Phishing is the practice of faking emails from legitimate companies in order to trick the recipient into divulging passwords, usernames or account details that can then be used to defraud.
Phishing emails are extremely common and most people who have an email address will receive these from time to time. They can be quite cleverly done and for the uninitiated they can be very convincing. As it's currently Cyber Security Awareness Week, now seemed like a good time to take a close look at some examples and point out how to spot a fake email.
At first I thought I would have to canvas my workmates for examples of phishing emails from their inboxes but in fact most of the examples below I harvested from my very own spam folder. That most of these get trapped by spam filters is great but even so occasionally one slips through so it's good to train yourself to spot them.
An important consideration when assessing the legitimacy of an email is where it purports to come from. Phishing emails often mimic those from banks and online payment processors (like PayPal). Social media accounts and email providers are also popular targets for impersonation but really any organisation or company that operates online customer accounts may be used this way.
So let's look at some examples.
At first glance this email looks okay. It has the bank logo after all, but it's important to remember that logos are extremely easy to find online and this one could just be copied from the bank's website.
What's more important here is that I don't actually have an account with ANZ so they really shouldn't be sending me any messages. But if I were a customer of theirs they would have all my details, particularly my name. Use of a generic greeting might iindicate that the person sending this email doesn't actually know who you are (other than a potential victim).
There are also some grammatical errors. This sort of thing is much more common in fake emails than in legitimate ones.
Finally, the email is signed but the name isn't identifiable and therefore not verifiable. Have you ever received a business letter where there was a signature but no printed name underneath? Standard practice in business correspondence is to always include a printed version of someone's name. It's no different with emails.
This email is very similar to the first one but has slightly better grammar, however banks will pretty much never provide you with a link from within an email that leads to an online banking login page. This is because they've got wise to what phishing emails look like.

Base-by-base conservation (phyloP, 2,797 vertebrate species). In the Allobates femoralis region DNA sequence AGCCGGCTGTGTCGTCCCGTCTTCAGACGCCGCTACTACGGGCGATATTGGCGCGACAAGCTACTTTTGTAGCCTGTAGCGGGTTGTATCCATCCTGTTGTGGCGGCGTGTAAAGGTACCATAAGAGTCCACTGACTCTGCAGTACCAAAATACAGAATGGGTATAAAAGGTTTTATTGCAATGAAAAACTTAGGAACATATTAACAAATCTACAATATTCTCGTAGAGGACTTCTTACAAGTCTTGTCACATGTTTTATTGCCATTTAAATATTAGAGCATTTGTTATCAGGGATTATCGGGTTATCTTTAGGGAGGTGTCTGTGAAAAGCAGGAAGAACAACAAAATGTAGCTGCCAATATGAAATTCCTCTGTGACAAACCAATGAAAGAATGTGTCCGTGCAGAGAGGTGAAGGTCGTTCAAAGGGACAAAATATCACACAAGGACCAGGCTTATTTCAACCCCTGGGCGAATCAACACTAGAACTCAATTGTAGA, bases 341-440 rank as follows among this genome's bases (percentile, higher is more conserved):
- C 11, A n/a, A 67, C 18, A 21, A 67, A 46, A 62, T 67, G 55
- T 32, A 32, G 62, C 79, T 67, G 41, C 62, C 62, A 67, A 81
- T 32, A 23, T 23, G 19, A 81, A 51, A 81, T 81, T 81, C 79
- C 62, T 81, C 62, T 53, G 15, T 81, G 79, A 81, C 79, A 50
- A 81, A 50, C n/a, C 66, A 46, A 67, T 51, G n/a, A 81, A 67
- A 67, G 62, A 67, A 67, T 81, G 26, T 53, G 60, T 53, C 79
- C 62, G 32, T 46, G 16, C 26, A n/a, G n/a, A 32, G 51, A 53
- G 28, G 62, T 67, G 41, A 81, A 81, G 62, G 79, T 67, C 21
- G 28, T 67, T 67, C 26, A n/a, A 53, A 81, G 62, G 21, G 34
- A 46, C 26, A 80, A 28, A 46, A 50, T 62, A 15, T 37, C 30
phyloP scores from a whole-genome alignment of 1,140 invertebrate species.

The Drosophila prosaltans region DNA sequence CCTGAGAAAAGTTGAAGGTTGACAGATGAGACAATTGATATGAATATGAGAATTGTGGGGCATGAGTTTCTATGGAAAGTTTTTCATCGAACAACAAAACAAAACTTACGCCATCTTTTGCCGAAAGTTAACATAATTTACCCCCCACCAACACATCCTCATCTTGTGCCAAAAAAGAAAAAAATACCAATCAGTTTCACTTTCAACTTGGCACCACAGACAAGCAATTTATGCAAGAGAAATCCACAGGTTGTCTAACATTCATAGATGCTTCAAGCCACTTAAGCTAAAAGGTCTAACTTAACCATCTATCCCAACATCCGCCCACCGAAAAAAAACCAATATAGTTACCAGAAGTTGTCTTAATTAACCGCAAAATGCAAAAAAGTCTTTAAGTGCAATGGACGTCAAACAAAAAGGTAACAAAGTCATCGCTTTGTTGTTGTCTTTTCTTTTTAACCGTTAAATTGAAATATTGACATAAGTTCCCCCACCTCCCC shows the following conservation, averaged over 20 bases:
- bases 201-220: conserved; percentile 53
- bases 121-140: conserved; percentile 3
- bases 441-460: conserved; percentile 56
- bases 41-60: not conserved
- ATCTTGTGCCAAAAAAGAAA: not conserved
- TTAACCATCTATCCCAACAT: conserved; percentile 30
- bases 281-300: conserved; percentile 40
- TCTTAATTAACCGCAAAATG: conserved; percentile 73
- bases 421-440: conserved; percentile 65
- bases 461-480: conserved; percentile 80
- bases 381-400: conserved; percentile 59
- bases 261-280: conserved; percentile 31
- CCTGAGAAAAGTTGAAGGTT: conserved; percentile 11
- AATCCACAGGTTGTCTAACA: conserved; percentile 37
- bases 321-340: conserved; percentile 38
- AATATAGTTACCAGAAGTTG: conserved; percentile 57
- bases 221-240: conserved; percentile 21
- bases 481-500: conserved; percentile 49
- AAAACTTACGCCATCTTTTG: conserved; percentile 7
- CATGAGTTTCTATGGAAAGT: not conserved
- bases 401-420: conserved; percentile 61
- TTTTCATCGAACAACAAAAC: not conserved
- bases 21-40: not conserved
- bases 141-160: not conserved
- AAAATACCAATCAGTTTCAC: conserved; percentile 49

Again, this email looks reasonable enough though it's lacking in specific detail - no customer name or account number is mentioned. And They Seem Really Keen On Capitalising Things, Don't They? Let's look a little bit closer at this one:
Here we can see where that "log in" link is actually going, and it doesn't look like it's at all affiliated with the bank in question. If in doubt about a link inside an email, investigating where the link goes without opening it is an option (as is deleting the email to be on the safe side). Try right-clicking for options like "copy link location". You can then paste the link somewhere and look at it. Chances are if you suspect it's dodgy then it probably is.
As I mentioned earlier, it's not just bank emails that can be faked. This message is pretending to be from email provider Yahoo but as with the earlier examples there are some telltale signs. In particular this fraudster hasn't bothered to create a fake Yahoo email alias so it's fairly obvious the sender isn't a Yahoo employee.
The above examples show that the telltale signs that an email isn't on the up and up can actually be quite subtle. But the more of these you see, the easier it is to spot them.
Not all emails from banks are suspect though. Let's look at what a real bank email looks like.
A while ago I was shopping around for a mortgage and interacting with a number of banks. Even though I didn't go with Westpac in the end, they still sometimes send me emails about mortgage rates, like the one below.
Even though I don't have a mortgage with Westpac, as part of the pre-approval process I gave them some of my details. This is how they have my email and... surprise, surprise, my actual name.
Banks also like reminding their customers that they don't behave like phishing emails. They're also happy to provide a legible name of someone you can contact because they do actually want to interact with you.
Hopefully these examples have given you a better idea of what does and doesn't belong in your inbox.
If you do find any nasties there that shouldn't be, many banks have email addresses that you can forward suspicious emails to. This helps the banks know what sorts of fake emails are circulating and if necessary warn their customers about them. You can usually find this info by going to your bank's website and searching for "phishing".
The Department of Internal Affairs also has an Electronic Messaging Compliance team who keep up-to-date lists of email scams, some of which involve phishing.
More information about phishing:
- Department of Internal Affairs - Email scams
- Netsafe blog - How to spot a fake banking website
- Security Central - Phishing, social engineering and online scams
- NetGuide - Spear-phishing: Don't be the 'Catch of the Day'